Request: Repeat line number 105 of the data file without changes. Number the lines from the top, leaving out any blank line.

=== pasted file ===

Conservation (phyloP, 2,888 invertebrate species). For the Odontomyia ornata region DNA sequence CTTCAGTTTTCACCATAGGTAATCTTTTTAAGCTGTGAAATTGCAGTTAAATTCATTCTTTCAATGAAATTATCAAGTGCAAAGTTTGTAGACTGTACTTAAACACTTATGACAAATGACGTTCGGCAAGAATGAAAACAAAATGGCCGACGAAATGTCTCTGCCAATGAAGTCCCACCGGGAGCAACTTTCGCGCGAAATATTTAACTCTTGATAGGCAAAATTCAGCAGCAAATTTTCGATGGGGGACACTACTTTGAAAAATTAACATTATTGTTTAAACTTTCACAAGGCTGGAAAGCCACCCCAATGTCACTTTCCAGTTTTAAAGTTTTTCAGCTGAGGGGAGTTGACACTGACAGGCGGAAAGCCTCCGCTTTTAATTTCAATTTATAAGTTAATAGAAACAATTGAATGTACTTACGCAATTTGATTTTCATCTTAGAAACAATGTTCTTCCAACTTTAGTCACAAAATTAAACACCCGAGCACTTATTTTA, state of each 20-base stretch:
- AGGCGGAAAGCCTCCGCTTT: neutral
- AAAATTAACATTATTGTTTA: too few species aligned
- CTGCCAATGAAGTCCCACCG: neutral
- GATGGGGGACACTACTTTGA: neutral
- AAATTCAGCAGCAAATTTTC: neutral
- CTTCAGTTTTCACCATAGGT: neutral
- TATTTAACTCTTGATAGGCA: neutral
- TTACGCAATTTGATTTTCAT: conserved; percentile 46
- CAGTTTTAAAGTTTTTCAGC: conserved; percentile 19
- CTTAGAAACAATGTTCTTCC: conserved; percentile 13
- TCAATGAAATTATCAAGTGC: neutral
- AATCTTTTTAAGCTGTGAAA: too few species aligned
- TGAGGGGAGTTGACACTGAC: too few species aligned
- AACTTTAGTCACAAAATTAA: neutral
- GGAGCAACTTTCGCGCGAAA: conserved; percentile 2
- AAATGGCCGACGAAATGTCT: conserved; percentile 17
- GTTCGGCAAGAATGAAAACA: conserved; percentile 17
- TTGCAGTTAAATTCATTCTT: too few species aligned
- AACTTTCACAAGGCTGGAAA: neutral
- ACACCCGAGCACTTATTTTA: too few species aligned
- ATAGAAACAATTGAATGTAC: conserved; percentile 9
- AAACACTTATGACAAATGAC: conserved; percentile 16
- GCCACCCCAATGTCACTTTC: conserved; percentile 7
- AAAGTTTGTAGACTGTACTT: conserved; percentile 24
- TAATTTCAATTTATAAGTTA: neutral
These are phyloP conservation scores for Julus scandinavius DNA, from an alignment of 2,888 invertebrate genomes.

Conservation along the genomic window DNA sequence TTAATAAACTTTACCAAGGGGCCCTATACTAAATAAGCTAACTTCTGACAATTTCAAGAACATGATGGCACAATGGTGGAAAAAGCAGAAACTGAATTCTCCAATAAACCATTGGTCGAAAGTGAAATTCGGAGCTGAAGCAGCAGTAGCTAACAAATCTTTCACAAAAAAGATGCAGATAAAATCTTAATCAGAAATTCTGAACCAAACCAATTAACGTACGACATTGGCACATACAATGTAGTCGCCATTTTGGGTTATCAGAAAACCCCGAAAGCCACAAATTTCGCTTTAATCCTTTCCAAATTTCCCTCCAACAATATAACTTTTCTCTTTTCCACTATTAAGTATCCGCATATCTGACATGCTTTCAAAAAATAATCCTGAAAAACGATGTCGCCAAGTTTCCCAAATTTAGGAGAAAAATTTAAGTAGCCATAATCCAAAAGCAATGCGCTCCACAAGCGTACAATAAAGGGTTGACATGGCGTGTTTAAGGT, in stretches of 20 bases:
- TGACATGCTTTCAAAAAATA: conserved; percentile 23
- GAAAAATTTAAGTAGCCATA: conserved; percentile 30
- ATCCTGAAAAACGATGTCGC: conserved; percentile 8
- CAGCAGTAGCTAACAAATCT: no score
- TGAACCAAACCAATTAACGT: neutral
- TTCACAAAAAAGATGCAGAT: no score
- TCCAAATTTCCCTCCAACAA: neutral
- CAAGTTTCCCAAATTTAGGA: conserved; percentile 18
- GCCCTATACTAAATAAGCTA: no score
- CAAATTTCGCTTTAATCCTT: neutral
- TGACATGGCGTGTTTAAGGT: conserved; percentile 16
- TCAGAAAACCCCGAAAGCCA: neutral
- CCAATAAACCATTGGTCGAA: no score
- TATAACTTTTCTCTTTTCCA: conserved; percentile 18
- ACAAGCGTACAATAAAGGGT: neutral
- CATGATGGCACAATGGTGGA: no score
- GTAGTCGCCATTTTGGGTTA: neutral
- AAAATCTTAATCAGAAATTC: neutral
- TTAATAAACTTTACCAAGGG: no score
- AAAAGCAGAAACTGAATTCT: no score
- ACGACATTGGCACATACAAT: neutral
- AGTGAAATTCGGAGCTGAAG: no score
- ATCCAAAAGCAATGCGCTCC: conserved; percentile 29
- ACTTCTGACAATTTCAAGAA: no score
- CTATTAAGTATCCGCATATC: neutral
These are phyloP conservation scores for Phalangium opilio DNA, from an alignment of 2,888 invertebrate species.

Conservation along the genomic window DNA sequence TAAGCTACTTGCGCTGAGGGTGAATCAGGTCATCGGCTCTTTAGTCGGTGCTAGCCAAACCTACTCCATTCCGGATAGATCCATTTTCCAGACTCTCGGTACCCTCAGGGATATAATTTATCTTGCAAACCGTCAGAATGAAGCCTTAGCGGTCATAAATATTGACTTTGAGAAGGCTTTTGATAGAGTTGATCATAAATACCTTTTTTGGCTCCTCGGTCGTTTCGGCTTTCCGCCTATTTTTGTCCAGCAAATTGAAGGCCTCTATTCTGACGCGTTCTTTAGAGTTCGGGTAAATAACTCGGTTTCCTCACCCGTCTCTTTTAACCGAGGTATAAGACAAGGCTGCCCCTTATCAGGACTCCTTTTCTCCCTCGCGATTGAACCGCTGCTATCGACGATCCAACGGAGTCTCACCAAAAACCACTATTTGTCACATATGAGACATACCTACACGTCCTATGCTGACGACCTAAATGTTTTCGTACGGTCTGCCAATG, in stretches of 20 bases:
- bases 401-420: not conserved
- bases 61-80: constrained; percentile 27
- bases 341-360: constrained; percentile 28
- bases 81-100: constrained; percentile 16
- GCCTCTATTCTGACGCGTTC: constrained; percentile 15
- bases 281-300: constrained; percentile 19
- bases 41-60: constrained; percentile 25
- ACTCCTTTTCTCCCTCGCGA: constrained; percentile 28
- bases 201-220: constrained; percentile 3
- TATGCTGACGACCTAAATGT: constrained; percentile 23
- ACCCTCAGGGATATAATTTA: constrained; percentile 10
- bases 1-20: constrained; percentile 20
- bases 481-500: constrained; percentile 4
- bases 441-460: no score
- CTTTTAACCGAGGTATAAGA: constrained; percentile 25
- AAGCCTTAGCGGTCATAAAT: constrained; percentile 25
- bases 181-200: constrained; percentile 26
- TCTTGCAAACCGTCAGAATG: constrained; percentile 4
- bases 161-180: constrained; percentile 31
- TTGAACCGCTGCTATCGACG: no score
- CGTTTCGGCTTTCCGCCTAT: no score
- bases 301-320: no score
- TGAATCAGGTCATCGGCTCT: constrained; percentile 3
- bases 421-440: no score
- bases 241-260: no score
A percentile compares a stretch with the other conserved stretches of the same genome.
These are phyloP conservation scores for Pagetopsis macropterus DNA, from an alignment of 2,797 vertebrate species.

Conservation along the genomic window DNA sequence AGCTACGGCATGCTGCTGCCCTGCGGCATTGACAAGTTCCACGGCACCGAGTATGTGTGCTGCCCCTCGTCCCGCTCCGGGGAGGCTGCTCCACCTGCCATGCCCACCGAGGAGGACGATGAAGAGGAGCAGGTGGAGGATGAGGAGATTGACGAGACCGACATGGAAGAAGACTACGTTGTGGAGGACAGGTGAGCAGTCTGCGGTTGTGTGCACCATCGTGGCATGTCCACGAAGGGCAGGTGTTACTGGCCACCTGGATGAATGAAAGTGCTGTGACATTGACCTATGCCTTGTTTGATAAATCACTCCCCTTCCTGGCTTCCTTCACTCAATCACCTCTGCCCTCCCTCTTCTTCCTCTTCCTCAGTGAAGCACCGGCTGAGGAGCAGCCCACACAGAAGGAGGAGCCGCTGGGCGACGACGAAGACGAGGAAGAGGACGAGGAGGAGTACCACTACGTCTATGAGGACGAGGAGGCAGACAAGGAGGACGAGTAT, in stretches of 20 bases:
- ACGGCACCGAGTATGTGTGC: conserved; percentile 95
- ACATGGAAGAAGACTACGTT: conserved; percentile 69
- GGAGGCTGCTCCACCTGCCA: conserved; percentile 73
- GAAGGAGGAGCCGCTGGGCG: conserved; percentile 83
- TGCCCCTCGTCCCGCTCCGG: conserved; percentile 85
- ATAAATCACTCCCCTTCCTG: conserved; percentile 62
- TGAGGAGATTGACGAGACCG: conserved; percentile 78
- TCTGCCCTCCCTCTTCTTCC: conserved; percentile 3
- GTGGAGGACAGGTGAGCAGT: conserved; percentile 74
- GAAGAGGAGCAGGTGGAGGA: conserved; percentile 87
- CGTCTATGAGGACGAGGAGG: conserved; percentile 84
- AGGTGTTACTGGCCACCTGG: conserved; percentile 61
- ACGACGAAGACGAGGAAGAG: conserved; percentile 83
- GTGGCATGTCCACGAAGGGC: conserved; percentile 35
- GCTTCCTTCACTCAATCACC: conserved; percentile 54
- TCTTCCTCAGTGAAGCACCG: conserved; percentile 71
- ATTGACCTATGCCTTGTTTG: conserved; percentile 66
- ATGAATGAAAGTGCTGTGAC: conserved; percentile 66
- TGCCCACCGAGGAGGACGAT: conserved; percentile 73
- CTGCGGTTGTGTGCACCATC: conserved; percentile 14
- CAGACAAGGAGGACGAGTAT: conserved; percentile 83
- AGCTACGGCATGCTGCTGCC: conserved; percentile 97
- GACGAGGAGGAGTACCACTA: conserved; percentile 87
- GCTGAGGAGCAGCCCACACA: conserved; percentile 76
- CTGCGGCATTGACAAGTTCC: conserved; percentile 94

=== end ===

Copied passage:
- AGCTACGGCATGCTGCTGCC: conserved; percentile 97